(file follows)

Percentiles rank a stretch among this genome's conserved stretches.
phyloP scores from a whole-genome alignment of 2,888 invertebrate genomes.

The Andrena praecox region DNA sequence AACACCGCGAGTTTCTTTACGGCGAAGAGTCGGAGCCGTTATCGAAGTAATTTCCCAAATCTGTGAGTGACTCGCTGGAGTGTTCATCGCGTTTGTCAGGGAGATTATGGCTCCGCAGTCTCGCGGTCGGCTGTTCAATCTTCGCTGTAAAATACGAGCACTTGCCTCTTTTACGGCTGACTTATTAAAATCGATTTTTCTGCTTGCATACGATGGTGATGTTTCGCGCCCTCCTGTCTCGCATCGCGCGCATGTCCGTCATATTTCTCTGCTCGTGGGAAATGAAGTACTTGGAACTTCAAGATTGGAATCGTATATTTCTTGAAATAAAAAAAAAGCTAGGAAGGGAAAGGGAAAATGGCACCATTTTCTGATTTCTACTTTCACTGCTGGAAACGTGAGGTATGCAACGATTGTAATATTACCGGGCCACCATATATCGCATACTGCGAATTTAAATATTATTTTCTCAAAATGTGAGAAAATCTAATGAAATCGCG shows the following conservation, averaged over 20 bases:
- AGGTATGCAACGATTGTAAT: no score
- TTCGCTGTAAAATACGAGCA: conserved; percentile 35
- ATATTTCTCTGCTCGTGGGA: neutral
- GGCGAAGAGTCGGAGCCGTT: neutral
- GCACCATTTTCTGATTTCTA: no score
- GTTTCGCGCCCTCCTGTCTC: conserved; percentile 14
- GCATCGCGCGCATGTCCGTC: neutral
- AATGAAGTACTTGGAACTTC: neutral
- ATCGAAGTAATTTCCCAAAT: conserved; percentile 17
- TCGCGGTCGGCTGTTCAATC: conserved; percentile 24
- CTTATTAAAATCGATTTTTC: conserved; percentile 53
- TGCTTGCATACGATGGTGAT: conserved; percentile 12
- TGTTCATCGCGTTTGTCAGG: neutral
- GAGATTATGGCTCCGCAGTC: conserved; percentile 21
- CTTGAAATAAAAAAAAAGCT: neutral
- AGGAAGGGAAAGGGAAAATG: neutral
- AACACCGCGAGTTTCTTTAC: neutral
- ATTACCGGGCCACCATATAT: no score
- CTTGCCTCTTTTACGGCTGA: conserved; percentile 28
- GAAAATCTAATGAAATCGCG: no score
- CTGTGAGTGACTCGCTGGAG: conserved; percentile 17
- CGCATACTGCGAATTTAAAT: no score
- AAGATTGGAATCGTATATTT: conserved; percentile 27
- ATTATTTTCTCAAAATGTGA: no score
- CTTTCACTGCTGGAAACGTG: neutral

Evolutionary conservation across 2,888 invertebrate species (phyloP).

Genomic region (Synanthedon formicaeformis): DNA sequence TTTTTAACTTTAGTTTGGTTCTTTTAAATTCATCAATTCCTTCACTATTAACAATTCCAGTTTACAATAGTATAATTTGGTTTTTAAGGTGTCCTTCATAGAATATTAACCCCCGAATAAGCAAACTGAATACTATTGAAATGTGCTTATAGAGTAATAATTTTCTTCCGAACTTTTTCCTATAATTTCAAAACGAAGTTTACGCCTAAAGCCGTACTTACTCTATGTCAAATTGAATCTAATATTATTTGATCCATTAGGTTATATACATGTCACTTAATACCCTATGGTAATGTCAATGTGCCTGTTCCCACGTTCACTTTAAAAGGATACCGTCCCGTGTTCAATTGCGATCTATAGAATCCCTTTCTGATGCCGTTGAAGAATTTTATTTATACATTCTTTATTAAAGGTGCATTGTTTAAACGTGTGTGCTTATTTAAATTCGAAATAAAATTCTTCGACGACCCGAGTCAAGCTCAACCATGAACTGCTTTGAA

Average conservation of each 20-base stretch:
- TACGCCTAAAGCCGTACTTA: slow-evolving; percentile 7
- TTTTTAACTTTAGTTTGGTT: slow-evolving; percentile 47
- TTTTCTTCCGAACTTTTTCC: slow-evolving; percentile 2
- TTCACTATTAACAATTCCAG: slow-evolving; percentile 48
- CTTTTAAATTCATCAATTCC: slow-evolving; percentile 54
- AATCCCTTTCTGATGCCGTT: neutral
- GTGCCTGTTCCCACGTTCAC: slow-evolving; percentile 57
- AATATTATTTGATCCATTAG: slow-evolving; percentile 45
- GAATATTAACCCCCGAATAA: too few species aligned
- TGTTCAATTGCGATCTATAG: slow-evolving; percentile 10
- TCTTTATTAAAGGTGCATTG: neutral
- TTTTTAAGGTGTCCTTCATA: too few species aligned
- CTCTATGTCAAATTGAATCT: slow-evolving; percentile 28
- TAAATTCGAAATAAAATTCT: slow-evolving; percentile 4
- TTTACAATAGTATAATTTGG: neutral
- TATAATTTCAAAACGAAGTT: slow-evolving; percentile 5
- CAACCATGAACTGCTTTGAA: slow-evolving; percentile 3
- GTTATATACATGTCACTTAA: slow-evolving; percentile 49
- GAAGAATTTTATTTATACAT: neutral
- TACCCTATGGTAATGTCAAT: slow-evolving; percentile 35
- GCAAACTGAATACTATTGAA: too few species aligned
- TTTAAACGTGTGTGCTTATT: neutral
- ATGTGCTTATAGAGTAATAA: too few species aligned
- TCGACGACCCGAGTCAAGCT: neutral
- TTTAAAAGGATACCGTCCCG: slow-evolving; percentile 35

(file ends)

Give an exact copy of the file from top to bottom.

Percentiles rank a stretch among this genome's conserved stretches.
phyloP scores from a whole-genome alignment of 2,888 invertebrate genomes.

The Andrena praecox region DNA sequence AACACCGCGAGTTTCTTTACGGCGAAGAGTCGGAGCCGTTATCGAAGTAATTTCCCAAATCTGTGAGTGACTCGCTGGAGTGTTCATCGCGTTTGTCAGGGAGATTATGGCTCCGCAGTCTCGCGGTCGGCTGTTCAATCTTCGCTGTAAAATACGAGCACTTGCCTCTTTTACGGCTGACTTATTAAAATCGATTTTTCTGCTTGCATACGATGGTGATGTTTCGCGCCCTCCTGTCTCGCATCGCGCGCATGTCCGTCATATTTCTCTGCTCGTGGGAAATGAAGTACTTGGAACTTCAAGATTGGAATCGTATATTTCTTGAAATAAAAAAAAAGCTAGGAAGGGAAAGGGAAAATGGCACCATTTTCTGATTTCTACTTTCACTGCTGGAAACGTGAGGTATGCAACGATTGTAATATTACCGGGCCACCATATATCGCATACTGCGAATTTAAATATTATTTTCTCAAAATGTGAGAAAATCTAATGAAATCGCG shows the following conservation, averaged over 20 bases:
- AGGTATGCAACGATTGTAAT: no score
- TTCGCTGTAAAATACGAGCA: conserved; percentile 35
- ATATTTCTCTGCTCGTGGGA: neutral
- GGCGAAGAGTCGGAGCCGTT: neutral
- GCACCATTTTCTGATTTCTA: no score
- GTTTCGCGCCCTCCTGTCTC: conserved; percentile 14
- GCATCGCGCGCATGTCCGTC: neutral
- AATGAAGTACTTGGAACTTC: neutral
- ATCGAAGTAATTTCCCAAAT: conserved; percentile 17
- TCGCGGTCGGCTGTTCAATC: conserved; percentile 24
- CTTATTAAAATCGATTTTTC: conserved; percentile 53
- TGCTTGCATACGATGGTGAT: conserved; percentile 12
- TGTTCATCGCGTTTGTCAGG: neutral
- GAGATTATGGCTCCGCAGTC: conserved; percentile 21
- CTTGAAATAAAAAAAAAGCT: neutral
- AGGAAGGGAAAGGGAAAATG: neutral
- AACACCGCGAGTTTCTTTAC: neutral
- ATTACCGGGCCACCATATAT: no score
- CTTGCCTCTTTTACGGCTGA: conserved; percentile 28
- GAAAATCTAATGAAATCGCG: no score
- CTGTGAGTGACTCGCTGGAG: conserved; percentile 17
- CGCATACTGCGAATTTAAAT: no score
- AAGATTGGAATCGTATATTT: conserved; percentile 27
- ATTATTTTCTCAAAATGTGA: no score
- CTTTCACTGCTGGAAACGTG: neutral

Evolutionary conservation across 2,888 invertebrate species (phyloP).

Genomic region (Synanthedon formicaeformis): DNA sequence TTTTTAACTTTAGTTTGGTTCTTTTAAATTCATCAATTCCTTCACTATTAACAATTCCAGTTTACAATAGTATAATTTGGTTTTTAAGGTGTCCTTCATAGAATATTAACCCCCGAATAAGCAAACTGAATACTATTGAAATGTGCTTATAGAGTAATAATTTTCTTCCGAACTTTTTCCTATAATTTCAAAACGAAGTTTACGCCTAAAGCCGTACTTACTCTATGTCAAATTGAATCTAATATTATTTGATCCATTAGGTTATATACATGTCACTTAATACCCTATGGTAATGTCAATGTGCCTGTTCCCACGTTCACTTTAAAAGGATACCGTCCCGTGTTCAATTGCGATCTATAGAATCCCTTTCTGATGCCGTTGAAGAATTTTATTTATACATTCTTTATTAAAGGTGCATTGTTTAAACGTGTGTGCTTATTTAAATTCGAAATAAAATTCTTCGACGACCCGAGTCAAGCTCAACCATGAACTGCTTTGAA

Average conservation of each 20-base stretch:
- TACGCCTAAAGCCGTACTTA: slow-evolving; percentile 7
- TTTTTAACTTTAGTTTGGTT: slow-evolving; percentile 47
- TTTTCTTCCGAACTTTTTCC: slow-evolving; percentile 2
- TTCACTATTAACAATTCCAG: slow-evolving; percentile 48
- CTTTTAAATTCATCAATTCC: slow-evolving; percentile 54
- AATCCCTTTCTGATGCCGTT: neutral
- GTGCCTGTTCCCACGTTCAC: slow-evolving; percentile 57
- AATATTATTTGATCCATTAG: slow-evolving; percentile 45
- GAATATTAACCCCCGAATAA: too few species aligned
- TGTTCAATTGCGATCTATAG: slow-evolving; percentile 10
- TCTTTATTAAAGGTGCATTG: neutral
- TTTTTAAGGTGTCCTTCATA: too few species aligned
- CTCTATGTCAAATTGAATCT: slow-evolving; percentile 28
- TAAATTCGAAATAAAATTCT: slow-evolving; percentile 4
- TTTACAATAGTATAATTTGG: neutral
- TATAATTTCAAAACGAAGTT: slow-evolving; percentile 5
- CAACCATGAACTGCTTTGAA: slow-evolving; percentile 3
- GTTATATACATGTCACTTAA: slow-evolving; percentile 49
- GAAGAATTTTATTTATACAT: neutral
- TACCCTATGGTAATGTCAAT: slow-evolving; percentile 35
- GCAAACTGAATACTATTGAA: too few species aligned
- TTTAAACGTGTGTGCTTATT: neutral
- ATGTGCTTATAGAGTAATAA: too few species aligned
- TCGACGACCCGAGTCAAGCT: neutral
- TTTAAAAGGATACCGTCCCG: slow-evolving; percentile 35